On May 17, 1954, a decision in the Brown vs. Board of Education case declared the “separate but equal” doctrine unconstitutional. This landmark ruling gave LDF its most celebrated victory in a long, storied history of fighting for civil rights and marked a defining moment in US history. The decision in Brown v. Board remains a defining moment in U.S. history.
The Supreme Court’s unanimous decision in Brown v. Board of Education occurred after a hard-fought, multi-year campaign to persuade all nine justices to overturn the “separate but equal” doctrine that their predecessors had endorsed in the Court’s infamous 1896 Plessy v. Ferguson decision. This campaign was conceived in the 1930s by Charles Hamilton Houston, then Dean of Howard Law School, and brilliantly executed in a series of cases over the next two decades by his star pupil, Thurgood Marshall–the man who became Legal Defense Fund’s first Director-Counsel and a Supreme Court Justice.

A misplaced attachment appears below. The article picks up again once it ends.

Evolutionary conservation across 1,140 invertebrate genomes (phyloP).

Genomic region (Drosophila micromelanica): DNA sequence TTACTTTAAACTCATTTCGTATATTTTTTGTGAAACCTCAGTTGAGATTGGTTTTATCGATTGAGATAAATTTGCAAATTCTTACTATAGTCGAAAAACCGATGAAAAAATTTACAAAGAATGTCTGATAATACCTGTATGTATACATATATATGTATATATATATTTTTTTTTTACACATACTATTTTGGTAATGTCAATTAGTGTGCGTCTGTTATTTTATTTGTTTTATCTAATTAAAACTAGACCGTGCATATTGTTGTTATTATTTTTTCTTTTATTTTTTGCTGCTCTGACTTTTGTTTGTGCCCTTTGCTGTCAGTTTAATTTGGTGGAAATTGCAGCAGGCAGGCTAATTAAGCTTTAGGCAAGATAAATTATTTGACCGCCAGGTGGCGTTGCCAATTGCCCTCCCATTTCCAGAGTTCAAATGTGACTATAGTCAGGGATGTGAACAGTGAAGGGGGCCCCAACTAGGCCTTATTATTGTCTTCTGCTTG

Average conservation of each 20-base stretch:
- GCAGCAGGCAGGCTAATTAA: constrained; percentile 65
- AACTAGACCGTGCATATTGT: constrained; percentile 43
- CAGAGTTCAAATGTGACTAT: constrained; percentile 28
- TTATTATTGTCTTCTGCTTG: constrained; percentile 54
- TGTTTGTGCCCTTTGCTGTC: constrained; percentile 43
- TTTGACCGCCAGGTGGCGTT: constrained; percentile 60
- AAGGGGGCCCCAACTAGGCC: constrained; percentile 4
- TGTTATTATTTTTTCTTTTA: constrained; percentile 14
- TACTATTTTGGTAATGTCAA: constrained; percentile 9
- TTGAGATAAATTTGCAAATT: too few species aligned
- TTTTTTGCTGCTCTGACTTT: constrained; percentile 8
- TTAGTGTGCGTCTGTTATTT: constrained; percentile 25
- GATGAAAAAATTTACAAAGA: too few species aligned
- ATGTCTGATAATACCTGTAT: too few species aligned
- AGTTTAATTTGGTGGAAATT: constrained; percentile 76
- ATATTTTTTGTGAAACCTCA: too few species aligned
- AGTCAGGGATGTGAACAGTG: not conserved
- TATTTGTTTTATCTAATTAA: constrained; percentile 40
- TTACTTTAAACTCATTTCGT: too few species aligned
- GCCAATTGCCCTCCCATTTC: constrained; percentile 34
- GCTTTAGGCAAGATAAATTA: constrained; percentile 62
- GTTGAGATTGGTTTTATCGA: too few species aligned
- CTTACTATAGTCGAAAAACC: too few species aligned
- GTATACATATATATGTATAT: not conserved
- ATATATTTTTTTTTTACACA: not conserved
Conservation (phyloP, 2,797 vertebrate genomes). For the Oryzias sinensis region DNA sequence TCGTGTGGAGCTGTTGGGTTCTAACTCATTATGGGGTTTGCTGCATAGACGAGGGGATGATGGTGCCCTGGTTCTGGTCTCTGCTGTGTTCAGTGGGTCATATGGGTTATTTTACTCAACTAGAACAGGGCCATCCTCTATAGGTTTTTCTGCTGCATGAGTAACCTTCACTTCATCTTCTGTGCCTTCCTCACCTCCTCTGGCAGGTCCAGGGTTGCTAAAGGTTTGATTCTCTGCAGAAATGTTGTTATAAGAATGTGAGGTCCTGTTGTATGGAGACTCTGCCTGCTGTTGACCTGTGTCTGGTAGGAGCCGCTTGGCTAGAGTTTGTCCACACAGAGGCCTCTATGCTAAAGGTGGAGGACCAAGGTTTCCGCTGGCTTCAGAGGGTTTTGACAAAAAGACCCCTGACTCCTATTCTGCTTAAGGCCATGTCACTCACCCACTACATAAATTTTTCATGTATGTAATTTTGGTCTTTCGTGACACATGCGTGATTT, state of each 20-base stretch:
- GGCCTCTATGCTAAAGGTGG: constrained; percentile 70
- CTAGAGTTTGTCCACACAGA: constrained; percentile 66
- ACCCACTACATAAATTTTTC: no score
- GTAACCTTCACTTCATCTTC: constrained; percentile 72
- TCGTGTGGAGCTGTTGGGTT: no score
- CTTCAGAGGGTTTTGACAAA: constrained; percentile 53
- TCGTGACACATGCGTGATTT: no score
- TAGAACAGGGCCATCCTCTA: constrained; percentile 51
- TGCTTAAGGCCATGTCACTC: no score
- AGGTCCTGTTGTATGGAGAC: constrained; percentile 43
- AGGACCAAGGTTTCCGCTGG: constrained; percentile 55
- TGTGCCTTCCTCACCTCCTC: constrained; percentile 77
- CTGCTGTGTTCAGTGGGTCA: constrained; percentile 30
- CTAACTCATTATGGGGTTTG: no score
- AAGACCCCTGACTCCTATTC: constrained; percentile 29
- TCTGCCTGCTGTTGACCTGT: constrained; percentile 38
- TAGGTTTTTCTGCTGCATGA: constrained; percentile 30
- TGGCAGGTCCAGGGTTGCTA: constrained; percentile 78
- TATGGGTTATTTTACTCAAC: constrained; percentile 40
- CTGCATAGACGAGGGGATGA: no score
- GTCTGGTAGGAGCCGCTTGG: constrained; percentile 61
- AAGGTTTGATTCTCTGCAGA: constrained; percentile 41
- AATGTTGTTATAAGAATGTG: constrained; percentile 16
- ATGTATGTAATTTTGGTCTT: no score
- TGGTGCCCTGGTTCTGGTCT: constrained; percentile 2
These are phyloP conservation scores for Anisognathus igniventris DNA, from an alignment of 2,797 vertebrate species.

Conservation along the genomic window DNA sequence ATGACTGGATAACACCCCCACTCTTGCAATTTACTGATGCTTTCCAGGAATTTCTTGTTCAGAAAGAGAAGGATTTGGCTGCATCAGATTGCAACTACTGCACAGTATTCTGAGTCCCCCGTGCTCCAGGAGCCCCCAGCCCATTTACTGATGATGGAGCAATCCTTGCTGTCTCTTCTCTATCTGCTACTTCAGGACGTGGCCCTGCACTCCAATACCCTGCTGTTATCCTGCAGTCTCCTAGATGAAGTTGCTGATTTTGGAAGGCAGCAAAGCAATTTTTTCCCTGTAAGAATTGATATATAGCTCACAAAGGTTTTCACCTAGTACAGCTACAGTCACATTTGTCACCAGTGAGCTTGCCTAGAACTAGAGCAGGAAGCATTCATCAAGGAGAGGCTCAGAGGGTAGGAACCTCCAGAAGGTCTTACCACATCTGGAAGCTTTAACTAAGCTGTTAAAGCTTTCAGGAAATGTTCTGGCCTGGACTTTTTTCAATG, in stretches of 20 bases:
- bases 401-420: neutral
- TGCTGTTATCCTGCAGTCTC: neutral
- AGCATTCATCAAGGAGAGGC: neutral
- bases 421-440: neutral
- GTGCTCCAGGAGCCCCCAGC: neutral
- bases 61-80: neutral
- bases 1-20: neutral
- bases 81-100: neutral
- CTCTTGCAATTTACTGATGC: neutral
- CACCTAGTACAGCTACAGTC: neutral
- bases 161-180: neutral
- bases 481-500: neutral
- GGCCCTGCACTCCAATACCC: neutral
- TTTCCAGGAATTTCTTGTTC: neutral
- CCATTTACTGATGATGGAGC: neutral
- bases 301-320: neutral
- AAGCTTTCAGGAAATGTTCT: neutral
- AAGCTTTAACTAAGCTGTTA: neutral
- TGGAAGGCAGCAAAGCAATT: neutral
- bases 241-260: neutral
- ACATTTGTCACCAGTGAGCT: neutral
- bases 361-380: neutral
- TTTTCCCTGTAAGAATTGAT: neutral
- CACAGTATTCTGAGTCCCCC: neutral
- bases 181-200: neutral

Brown itself was not a single case, but rather a coordinated group of five lawsuits against school districts in Kansas, South Carolina, Delaware, Virginia, and the District of Columbia.